I have a myriad of short reminiscences – the day word processing was introduced into the office, the journey with him to Sheffield for the première of his biographical documentary, his reaction at the inaugural conference to launch the Bauman Institute when delegates from Israel invited him back, as did a Polish contingent.
I arrived at Leeds several years after Zygmunt Bauman retired and never enjoyed the personal contacts that some of my more established colleagues had. However, his ideas permeated our work and we were very privileged that each year he gave a seminar to the department summarising his interpretations of social changes within the grand sweep of post-war societies. Regularly some of us, mainly Sasha Roseneil – a brave young academic, would challenge his androcentric lens on the world. Nevertheless, his seemingly pessimistic reminders of the dark shadows of humanity, of lost certainties, both inspired and provoked the research work that a group of us in the School developed in the early 2000s (known as CAVA) – an intensive and empirical study of how social and economic changes had affected the practical ethics that people drew on to guide important and difficult decisions in their personal relationships. It inspired us because we were also concerned with the significance of ethics; it provoked us because we felt that discussions about morality in sociology and philosophy were conducted at abstract or generalised levels. As much as the dark shadows, we were interested in the cracks where the light got in, the slivers that revealed more mutuality and care than people were given credit for.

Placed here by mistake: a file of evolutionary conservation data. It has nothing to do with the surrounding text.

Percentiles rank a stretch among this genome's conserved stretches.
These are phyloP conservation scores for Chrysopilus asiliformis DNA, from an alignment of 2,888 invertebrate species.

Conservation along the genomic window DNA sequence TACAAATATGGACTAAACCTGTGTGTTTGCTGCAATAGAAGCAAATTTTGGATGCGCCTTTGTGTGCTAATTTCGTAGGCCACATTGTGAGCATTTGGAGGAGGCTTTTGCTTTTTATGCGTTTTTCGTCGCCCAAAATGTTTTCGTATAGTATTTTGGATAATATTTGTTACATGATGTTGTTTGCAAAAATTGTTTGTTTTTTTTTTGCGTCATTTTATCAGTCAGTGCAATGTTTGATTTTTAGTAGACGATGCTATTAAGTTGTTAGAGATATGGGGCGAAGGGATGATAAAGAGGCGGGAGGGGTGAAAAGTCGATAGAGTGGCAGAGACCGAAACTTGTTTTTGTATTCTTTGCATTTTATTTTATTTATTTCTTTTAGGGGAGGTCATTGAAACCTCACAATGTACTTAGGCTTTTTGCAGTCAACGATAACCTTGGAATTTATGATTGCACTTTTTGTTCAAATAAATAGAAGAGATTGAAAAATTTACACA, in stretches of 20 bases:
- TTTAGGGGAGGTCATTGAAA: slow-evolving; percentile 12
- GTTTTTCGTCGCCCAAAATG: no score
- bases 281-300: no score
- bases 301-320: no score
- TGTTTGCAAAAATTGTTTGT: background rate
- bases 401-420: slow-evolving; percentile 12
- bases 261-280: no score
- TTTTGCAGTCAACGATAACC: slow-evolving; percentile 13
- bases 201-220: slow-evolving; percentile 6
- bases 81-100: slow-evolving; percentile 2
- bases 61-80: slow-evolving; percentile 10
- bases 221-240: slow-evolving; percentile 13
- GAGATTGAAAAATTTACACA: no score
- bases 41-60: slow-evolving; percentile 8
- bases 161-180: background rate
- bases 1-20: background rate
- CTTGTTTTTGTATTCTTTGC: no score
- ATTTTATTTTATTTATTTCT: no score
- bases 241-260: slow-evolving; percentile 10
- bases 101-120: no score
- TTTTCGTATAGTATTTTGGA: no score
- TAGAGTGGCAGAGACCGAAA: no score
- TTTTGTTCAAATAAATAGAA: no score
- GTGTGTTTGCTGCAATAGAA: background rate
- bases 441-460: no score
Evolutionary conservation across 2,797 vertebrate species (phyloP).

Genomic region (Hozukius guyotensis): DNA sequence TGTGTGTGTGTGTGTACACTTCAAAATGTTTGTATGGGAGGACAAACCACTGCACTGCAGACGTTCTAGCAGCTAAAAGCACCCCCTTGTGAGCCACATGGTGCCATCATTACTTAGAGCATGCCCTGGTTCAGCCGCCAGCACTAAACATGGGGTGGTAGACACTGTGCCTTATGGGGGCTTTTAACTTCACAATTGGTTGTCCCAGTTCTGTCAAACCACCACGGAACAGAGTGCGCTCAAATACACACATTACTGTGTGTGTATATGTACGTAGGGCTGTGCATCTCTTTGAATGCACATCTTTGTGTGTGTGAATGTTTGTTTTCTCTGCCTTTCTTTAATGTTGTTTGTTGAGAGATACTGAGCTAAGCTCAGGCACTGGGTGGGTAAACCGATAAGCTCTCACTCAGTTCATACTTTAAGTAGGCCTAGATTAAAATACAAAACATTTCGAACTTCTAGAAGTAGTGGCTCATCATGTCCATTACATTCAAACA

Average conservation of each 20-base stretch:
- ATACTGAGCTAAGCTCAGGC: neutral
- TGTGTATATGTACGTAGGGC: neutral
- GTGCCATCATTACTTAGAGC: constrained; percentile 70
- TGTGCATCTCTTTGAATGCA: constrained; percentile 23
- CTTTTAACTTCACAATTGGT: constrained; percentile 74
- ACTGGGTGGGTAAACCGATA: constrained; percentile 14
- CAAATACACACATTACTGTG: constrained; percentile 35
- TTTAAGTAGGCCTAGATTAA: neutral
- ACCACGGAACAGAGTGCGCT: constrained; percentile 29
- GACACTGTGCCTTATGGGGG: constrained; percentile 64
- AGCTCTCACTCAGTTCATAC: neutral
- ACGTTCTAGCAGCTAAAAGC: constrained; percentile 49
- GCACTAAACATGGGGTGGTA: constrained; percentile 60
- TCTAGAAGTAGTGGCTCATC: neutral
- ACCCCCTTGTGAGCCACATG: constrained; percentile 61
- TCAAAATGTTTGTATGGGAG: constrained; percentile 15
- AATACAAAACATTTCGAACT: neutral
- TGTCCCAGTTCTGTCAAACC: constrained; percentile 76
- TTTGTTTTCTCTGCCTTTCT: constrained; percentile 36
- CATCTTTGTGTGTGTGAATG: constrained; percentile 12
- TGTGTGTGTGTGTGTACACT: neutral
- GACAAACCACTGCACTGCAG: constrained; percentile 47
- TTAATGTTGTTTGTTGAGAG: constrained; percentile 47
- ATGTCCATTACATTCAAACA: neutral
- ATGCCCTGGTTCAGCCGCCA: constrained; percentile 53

Looking back, perhaps the influence of ZB was a bigger one than we admitted. In the interview on Al-Jazeera Television last year Zygmunt quotes Goethe who, when asked about his life, said he’d had a happy life but he said he couldn’t remember a single happy week. In other words, life is a struggle and happiness is the transitory resolution of troubles and struggles that continually face people. This signified, ZB said, his pessimism in the short term, and his optimism in the long term.
I was a colleague of Zygmunt’s from 1973, when he appointed me to the job at Leeds University, until 1986, when I left; we remained friends throughout the following years. This past September he suggested we write a book together, and we were discussing this up to the end of October. But now – no book.
In fact I met Zygmunt twice before 1973. The first time was in 1970, when he was still living in Israel. We were introduced in Haifa by a mutual acquaintance, Teodor Shanin. I can’t remember at all what we talked about – just going to his office after the introduction, and being quite charmed and perhaps a bit intimidated by him. I suppose it was on the strength of that, somehow, that he acted as external examiner for my PhD in 1972. It was a completely weird experience. The PhD was from Birmingham University, but by then I was living in London. My supervisor (at least nominally) was Charles Madge, of earlier Mass Observation fame, but he had retired and was living in France. Zygmunt will have been in Leeds by then. For some reason, it was agreed that the viva would be in the office where I was working as a part-time secretary at University College London. I think only in retrospect did I realise how completely surreal the encounter was (appropriately, given Madge’s 1930s interests). I doubt they knew anything about one another, but both were very elegant and polite. Though again I can’t remember any of the content of the discussion. I do remember that I had toothache, and had to go to the dentist right after the viva.
Soon after I arrived in Leeds, Zygmunt took me to lunch in a pub somewhere outside Leeds. In pseudo-quaint style, it had the toilets marked ‘Swain’ and ‘Wenches’. He had to come back to ask me which was which.
Bauman, in his own words…